What you need to know on Tuesday, May 2:
Financial markets were quite volatile Monday, despite most major countries celebrating Labour Day, keeping local markets closed. The US Dollar edged higher against its rivals, initially extending Friday’s gains and later taking advantage of better-than-anticipated American data.
On Friday, month-end flows and position readjusting ahead of the multiple first-tier events this week pushed the Greenback higher. The rally continued at the beginning of the week but reverted during European hours, with thin volumes exacerbating the movements. It later resumed its advance following the release of US figures.
The United States (US) April ISM Manufacturing PMI improved more than anticipated, up to 47.1 from 46.3. Also, March Construction Spending rose by 0.3% MoM, better than the 0.1% decline expected by market players. Not so encouraging, the final estimate of the S&P Global Manufacturing PMI for the same month was downwardly revised from 50.4 to 50.2.
The US Dollar was also supported by rising US government bond yields. The 10-year Treasury note currently yields 360%, up 15 basis points (bps), while the 2-year note offers 4.13%, adding roughly 7 bps on Monday.
Meanwhile, central banks take center stage. The Bank of Japan (BoJ) announced its decision on Friday, and as widely anticipated, it left its interest rates unchanged in newly appointed Governor Kazuo Ueda’s first policy meeting. The central bank also kept the range for 10-year Japanese Government Bonds (JGB) unchanged at 50 basis points, around the 0% target.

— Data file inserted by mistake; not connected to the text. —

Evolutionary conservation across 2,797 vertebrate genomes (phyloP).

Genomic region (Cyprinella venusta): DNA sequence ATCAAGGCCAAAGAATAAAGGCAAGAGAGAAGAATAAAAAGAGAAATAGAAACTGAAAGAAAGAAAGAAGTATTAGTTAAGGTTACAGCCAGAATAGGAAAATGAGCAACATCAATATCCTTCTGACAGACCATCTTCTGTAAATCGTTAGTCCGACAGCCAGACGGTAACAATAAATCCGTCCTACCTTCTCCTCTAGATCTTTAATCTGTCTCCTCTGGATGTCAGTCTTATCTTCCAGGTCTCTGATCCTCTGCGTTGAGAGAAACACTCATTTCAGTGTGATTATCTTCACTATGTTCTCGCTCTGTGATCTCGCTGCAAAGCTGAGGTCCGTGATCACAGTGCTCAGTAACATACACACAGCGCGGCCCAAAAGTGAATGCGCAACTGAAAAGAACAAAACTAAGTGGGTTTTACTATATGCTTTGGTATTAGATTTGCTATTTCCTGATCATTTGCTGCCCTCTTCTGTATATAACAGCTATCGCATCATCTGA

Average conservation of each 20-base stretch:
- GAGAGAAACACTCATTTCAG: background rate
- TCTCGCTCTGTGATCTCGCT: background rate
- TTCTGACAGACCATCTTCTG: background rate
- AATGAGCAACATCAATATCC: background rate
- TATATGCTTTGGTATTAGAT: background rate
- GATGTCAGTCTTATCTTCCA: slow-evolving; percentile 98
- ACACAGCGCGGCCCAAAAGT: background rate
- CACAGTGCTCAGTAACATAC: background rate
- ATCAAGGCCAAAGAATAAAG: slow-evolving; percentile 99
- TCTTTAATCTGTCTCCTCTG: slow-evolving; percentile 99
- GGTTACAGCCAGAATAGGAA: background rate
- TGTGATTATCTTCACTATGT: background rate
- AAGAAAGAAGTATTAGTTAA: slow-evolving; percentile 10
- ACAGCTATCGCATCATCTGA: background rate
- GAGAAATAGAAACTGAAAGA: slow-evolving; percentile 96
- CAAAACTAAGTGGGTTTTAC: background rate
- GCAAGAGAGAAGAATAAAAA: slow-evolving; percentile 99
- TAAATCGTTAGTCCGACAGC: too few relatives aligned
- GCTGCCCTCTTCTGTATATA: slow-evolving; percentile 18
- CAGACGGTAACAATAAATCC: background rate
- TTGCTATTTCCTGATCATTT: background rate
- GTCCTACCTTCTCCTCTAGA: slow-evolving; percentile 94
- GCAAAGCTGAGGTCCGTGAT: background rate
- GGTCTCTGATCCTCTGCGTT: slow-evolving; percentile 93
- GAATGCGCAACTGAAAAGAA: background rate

The Reserve Bank of Australia (RBA) will be next, as it will announce its decision on Tuesday. The RBA is expected to pause rate hikes and maintain the cash rate at 3.50%. The United States (US) Federal Reserve (Fed) will be out on Wednesday, while the European Central Bank (ECB) will follow on Thursday.
Meanwhile, Wall Street advanced following news that JP Morgan bought most First Republic Bank assets, rescuing the troubled institution with blessings from the US regulator, the Federal Deposit Insurance Corporation (FDIC).
As for US data, the April ISM Manufacturing PMI improved more than anticipated, up to 47.1 from 46.3. Also, March Construction Spending rose by 0.3% MoM, better than the 0.1% decline expected by market players. Not so encouraging, the final estimate of the S&P Global Manufacturing PMI for the same month was downwardly revised from 50.4 to 50.2.
XAU/USD briefly traded above $2,000 but shed over $20 ahead of the close, opening the door for a bearish extension.
The Japanese yen is the worst performer, as USD/JPY surged to the 137.50 region. Finally, commodity-linked currencies were the best performers against the US Dollar, finding support in the better tone of Wall Street.
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